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Historical C&GS | Nautical Charting

navigation - positioning the survey vessel at sea

There are two major considerations in determining the accuracy and value of the depths printed on a nautical chart.  These are the accuracy of depth measurement and the accuracy with which latitude/longitude values of each respective depth are known.  This second element is constrained by the accuracy with which the surveying vessel has been navigated.

The Coast and Geodetic Survey has always been concerned with assuring that its surveying vessels have been navigated to the highest standards of accuracy.  For most of the first one hundred years of its existence, all determinations of ship position were made by visual means.  Deep ocean surveys and oceanographic studies required using classical astronomic means to position the vessel.  However, for the inshore hydrographic surveys that were the basis of coastal and harbor charts, the primary means of navigation were by the use of the three-point sextant fix or by means of shore observers simultaneously obtaining azimuths with theodolites to the survey vessel.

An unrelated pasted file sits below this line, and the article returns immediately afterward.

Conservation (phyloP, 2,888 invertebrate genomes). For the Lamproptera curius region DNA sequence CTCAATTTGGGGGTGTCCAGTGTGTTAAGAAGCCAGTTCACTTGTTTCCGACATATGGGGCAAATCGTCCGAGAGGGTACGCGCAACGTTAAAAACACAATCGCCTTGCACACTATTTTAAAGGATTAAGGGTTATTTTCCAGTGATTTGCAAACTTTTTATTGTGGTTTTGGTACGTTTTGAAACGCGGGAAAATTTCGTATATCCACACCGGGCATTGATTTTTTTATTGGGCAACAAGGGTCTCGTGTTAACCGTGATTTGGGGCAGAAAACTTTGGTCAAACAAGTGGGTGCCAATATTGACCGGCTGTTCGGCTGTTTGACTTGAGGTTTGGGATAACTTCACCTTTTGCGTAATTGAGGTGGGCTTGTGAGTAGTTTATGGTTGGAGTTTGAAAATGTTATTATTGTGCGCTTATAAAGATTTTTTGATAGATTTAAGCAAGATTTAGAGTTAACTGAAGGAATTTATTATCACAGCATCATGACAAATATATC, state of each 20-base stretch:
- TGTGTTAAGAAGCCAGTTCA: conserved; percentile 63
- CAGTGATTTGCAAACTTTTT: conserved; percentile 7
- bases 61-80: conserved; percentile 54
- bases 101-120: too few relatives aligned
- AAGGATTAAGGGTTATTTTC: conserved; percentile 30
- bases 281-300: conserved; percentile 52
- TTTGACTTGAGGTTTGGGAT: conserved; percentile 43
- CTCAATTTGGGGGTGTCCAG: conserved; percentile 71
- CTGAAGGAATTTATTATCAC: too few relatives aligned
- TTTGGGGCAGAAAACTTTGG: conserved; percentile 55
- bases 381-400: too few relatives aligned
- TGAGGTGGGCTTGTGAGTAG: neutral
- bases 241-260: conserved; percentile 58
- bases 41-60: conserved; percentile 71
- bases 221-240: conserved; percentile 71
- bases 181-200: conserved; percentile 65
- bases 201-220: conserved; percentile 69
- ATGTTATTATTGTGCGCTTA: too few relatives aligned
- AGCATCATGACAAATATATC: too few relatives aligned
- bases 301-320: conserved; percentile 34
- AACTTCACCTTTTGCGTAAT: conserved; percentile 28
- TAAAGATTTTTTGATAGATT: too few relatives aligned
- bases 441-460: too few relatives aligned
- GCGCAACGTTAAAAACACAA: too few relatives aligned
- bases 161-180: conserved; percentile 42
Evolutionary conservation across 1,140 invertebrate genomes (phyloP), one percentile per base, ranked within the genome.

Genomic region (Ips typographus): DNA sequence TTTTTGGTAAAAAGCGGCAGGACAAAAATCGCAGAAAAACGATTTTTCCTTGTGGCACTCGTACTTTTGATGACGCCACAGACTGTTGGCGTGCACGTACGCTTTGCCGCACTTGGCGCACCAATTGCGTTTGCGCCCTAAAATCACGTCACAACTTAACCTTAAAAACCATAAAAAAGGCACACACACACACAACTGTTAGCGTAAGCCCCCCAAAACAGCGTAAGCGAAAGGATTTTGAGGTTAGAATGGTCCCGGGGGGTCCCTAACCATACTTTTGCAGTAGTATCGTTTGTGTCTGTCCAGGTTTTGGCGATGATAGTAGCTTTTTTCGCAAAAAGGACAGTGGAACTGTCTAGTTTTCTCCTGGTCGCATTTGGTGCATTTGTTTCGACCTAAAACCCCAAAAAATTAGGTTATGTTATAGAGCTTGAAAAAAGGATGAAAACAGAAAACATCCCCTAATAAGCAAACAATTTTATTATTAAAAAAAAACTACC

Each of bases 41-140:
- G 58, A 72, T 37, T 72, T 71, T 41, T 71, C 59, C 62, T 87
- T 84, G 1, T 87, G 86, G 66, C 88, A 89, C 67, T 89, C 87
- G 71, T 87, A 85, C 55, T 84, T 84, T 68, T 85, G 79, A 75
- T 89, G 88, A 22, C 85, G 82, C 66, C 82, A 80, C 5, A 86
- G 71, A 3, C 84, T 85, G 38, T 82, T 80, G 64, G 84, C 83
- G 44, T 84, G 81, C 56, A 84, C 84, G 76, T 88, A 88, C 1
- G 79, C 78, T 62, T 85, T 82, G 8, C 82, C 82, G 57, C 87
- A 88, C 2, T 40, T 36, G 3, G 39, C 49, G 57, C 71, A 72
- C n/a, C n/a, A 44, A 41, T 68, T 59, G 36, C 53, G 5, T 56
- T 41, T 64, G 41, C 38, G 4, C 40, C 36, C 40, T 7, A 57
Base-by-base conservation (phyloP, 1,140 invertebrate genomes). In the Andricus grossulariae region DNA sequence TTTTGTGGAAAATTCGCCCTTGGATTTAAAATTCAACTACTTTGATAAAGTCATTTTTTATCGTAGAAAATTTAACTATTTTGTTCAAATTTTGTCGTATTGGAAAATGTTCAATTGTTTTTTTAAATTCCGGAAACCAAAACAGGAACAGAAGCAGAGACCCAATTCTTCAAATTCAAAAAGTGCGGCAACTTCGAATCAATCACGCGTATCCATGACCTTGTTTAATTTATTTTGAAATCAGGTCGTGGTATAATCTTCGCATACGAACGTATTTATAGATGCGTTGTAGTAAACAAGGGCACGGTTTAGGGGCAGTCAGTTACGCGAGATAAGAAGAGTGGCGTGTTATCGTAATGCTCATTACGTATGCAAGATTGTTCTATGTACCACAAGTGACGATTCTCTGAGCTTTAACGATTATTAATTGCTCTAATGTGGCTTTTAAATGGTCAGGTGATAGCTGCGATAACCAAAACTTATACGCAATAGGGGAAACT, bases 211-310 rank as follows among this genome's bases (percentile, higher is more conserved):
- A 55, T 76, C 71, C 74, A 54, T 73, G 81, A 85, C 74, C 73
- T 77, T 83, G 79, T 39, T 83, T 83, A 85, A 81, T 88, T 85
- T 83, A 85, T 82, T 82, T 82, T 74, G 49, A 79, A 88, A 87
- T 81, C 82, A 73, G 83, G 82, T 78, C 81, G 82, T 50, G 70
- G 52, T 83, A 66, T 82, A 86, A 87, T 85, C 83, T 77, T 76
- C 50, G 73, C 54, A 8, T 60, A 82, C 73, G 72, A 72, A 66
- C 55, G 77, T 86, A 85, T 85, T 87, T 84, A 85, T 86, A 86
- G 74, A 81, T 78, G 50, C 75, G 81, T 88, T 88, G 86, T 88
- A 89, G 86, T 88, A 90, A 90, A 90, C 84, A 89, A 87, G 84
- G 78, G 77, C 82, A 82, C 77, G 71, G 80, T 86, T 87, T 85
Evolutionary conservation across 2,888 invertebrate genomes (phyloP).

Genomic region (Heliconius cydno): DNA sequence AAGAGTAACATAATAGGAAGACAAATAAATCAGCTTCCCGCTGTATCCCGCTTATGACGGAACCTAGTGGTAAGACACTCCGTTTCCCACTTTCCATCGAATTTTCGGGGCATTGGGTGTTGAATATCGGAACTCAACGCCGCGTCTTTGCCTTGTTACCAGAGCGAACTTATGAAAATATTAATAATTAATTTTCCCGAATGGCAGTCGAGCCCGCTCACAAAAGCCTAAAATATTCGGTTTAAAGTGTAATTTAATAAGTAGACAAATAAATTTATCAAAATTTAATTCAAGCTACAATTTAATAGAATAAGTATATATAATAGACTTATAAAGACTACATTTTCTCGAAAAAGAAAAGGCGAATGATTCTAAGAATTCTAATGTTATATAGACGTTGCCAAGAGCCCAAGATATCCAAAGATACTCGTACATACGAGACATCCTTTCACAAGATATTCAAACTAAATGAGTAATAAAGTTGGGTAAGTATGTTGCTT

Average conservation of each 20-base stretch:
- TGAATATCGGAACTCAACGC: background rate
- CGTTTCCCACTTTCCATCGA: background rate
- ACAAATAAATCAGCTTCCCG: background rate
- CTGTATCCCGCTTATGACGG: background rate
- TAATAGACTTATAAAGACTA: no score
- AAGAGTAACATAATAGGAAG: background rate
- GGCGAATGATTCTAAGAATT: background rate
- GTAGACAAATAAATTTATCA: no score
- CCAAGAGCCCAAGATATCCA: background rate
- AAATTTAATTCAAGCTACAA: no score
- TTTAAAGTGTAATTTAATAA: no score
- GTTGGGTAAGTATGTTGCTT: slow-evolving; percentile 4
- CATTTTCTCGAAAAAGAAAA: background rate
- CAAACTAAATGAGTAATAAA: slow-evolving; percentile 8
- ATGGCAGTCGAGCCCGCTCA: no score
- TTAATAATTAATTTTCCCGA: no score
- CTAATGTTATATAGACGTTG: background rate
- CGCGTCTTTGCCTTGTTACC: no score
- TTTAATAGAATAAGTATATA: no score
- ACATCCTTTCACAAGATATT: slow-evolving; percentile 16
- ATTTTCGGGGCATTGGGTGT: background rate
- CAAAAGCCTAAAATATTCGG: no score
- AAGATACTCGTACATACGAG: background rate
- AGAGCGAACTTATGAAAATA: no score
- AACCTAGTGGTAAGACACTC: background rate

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Historical C&GS ~ Nautical Charting Albums
Navigation - Positioning the Survey Vessel At Sea

Visual Navigation

man using sextant
Astronomic
Sights

men on signal tower
Hydrographic
Signals

floating signal
Floating
Hydrographic Signals
& Tautwire
Machine

signal sign
White-Washed
Signals

men using sextants
3-Point
Sextant Fix
 
Electronic Navigation

man lowering radio acoustic instrument
Radio-Acoustic
Ranging


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navigation instruments
High & Medium
Frequency
Navigation
Systems

navigation system on lighthouse
Super High
Frequency
Navigation
Systems



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Last Updated:
October 1, 2009